haircut
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New York's kiddie salons share advice on how to cut your child's hair at home

Kid's hair unruly? Read this before you go Vidal Sasson on them.

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One of the questions pulsing through parent-verse is, "How do I cut my kid's hair?" After all, it's likely that your little Rapunzel's locks are downright unruly by now.  

Salons in New York aren't slated to reopen until Phase 2, which most likely will take place some time in July. (Plus, there will be plenty of new state-issued regulations for salons and barber shops when they are given the green light.) 

If your little ones simply can't wait for a trim before then, take a moment read this list of do's and don'ts we put together with the follicular experts at Edamama Cute Cuts & More and Rockin' Locks for Kids. Your kids will thank us.

DO think before you snip

Is a haircut really necessary? A wild head of hair looks great in those virtual classrooms. But if your kid is entering werewolf territory, just do what you need to get by, like maybe a bang trim. You can cut more later.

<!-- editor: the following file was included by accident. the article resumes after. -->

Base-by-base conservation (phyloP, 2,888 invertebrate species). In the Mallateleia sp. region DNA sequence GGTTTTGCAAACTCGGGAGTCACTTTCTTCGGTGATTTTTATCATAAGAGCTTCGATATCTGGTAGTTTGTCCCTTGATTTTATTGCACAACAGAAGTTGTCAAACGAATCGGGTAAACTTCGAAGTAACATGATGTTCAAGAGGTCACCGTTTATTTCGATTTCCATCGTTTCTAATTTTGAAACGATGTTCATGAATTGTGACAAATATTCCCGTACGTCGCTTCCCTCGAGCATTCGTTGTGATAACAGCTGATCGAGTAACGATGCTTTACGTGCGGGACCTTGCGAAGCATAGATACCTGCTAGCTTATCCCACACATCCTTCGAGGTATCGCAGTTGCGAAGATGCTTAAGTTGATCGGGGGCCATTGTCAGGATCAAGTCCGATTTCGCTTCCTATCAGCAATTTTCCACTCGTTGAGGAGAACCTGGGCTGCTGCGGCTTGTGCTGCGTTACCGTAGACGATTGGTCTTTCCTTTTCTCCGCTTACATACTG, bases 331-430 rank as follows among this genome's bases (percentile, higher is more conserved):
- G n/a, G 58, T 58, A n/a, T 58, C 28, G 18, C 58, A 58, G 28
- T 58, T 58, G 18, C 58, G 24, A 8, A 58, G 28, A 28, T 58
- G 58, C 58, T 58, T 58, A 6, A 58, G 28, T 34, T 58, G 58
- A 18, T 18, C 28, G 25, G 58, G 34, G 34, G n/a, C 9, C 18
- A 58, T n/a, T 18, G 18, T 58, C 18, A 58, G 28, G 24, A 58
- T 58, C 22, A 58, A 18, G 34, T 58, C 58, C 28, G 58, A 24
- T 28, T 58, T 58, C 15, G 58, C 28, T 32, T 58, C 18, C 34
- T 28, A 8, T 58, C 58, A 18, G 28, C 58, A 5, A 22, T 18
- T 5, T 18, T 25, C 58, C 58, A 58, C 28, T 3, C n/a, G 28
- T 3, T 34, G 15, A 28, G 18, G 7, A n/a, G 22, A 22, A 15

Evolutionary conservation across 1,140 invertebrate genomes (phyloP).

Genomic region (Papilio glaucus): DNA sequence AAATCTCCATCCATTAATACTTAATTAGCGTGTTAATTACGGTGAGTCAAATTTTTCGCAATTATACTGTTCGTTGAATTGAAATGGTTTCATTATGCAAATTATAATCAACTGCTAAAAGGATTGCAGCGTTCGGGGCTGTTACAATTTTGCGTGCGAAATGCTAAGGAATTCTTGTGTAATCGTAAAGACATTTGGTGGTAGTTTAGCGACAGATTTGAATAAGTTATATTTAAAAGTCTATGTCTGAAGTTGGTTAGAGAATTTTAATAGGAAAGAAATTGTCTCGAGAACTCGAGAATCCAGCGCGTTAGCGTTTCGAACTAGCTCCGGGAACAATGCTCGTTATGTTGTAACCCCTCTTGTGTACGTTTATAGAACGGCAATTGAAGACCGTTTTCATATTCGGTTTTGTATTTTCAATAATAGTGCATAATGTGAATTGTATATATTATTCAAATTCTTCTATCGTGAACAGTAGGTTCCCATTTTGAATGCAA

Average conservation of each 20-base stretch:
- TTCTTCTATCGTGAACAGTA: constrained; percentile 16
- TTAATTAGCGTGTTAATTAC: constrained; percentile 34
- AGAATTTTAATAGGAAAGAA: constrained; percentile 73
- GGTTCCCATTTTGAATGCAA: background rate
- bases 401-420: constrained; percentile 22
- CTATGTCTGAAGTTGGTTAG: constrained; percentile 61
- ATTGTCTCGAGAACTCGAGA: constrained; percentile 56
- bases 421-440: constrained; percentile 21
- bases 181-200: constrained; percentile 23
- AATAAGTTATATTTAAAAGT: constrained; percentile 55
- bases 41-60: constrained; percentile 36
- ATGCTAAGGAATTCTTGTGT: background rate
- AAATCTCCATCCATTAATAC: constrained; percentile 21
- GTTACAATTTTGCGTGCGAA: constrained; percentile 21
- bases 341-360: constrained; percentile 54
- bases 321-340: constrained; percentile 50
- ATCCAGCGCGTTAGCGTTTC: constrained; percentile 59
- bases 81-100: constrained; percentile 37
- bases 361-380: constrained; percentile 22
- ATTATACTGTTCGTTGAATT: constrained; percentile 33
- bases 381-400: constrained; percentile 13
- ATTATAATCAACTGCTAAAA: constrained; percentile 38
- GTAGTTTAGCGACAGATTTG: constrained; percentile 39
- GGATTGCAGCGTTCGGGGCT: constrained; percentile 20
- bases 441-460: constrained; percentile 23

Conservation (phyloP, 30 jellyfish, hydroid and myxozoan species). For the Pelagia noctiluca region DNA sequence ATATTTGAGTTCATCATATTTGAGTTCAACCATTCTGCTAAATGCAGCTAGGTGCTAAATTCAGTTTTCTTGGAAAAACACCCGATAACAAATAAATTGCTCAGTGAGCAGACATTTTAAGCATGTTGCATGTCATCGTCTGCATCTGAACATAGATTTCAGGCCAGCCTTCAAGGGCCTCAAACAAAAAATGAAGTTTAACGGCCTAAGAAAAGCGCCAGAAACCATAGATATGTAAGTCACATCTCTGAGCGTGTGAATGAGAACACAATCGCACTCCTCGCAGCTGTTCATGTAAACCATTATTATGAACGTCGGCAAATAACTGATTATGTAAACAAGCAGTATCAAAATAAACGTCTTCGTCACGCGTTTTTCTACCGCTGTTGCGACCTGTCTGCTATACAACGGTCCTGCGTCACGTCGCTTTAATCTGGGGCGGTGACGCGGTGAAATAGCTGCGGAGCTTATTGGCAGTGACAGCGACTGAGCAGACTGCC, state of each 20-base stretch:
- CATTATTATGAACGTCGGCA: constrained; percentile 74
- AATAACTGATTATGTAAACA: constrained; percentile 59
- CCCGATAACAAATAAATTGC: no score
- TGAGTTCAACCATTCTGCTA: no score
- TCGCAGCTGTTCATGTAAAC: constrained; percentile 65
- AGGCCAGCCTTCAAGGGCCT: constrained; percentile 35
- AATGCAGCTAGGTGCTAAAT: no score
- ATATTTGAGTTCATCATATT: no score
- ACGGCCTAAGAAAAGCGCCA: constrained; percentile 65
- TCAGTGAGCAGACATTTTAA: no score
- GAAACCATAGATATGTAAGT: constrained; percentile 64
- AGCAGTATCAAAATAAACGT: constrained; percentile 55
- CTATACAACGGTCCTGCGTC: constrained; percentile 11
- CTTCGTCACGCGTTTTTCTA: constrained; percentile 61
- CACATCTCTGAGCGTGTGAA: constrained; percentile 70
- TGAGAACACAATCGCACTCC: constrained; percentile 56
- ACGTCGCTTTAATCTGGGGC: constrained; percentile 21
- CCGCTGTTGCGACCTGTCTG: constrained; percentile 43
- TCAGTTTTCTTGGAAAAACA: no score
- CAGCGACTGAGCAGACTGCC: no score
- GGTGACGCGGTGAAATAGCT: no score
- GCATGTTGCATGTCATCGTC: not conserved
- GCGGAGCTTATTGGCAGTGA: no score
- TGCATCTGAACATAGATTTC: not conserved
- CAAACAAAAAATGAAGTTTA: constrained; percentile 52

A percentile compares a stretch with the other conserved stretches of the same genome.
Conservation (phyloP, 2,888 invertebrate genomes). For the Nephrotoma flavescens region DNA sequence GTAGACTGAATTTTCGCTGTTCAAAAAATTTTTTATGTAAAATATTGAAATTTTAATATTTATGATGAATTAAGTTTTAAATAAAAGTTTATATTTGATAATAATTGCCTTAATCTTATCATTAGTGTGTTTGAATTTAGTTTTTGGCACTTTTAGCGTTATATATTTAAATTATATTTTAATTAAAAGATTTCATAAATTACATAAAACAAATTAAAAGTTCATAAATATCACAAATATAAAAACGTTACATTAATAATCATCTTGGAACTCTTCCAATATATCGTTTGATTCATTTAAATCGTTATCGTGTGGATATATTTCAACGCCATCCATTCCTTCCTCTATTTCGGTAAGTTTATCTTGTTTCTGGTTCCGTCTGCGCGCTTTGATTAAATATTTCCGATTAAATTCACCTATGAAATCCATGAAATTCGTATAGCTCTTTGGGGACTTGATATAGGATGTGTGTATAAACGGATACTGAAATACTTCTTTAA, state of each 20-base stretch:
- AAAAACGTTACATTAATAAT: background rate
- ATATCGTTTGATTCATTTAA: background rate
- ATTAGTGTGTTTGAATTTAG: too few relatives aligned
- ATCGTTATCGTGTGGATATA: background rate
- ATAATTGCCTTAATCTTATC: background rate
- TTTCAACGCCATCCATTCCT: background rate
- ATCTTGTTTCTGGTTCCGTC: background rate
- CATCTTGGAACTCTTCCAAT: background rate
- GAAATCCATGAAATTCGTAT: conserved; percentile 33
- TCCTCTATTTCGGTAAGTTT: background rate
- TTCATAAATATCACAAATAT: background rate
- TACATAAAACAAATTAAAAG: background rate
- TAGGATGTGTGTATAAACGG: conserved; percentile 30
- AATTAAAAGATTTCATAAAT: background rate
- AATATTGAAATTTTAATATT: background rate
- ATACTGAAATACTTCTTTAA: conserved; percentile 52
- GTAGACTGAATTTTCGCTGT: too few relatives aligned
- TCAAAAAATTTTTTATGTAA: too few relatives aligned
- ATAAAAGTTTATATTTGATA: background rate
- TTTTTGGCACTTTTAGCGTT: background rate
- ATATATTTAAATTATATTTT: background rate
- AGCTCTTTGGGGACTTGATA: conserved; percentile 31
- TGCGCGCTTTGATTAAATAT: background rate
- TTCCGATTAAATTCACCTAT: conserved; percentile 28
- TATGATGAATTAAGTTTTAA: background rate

DON’T put a bowl on your child’s head

Don't use this as a cutting guide. Just don’t.

DO watch how-to videos

Rockin’ Locks created a video on how to do a bang trim and sent it to their clients. As with all DIY activities, YouTube is a great resource.

DON’T expect your children to sit still

Let them have some screen time—distraction is the best assistant! So go ahead and stream one of the best family comedy movies or one of the 50 greatest Disney movies of all time. Just make sure the screen is at eye-level: You want them looking straight ahead, not down.

DO use clippers if you’re trimming short hair

Use a #4, #5 or #6 guard, and try the back of the neck first to see if it’s what you want.

DON’T wet hair before using clippers

Dry hair is best.

DO use scissors for long hair

Use the best pair you have. Always use proper haircutting scissors—some men’s grooming kits include a pair. 

DON’T use kitchen scissors or utility shears.

Dull scissors pull the hair (ouch!) and make uneven cuts. Better to keep it shaggy than destroy the trust between you and your child.

DO wet hair before using scissors

Detangle the hair with a good brushing and combing—you can even make your own detangling product by watering down some hair conditioner. Leave in the conditioner to keep hair in place.

ALWAYS be patient—and make it fun

Make sure you have the time and the bandwidth to do this right, and that your kiddo isn’t having a meltdown. Better to put it off than create a family trauma.

Have a sense of humor, and turn the haircut into playtime: You’re at a make-believe hair salon, and you’re the fabulous stylist getting everybody ready for the big event. A little imagination goes a long way.

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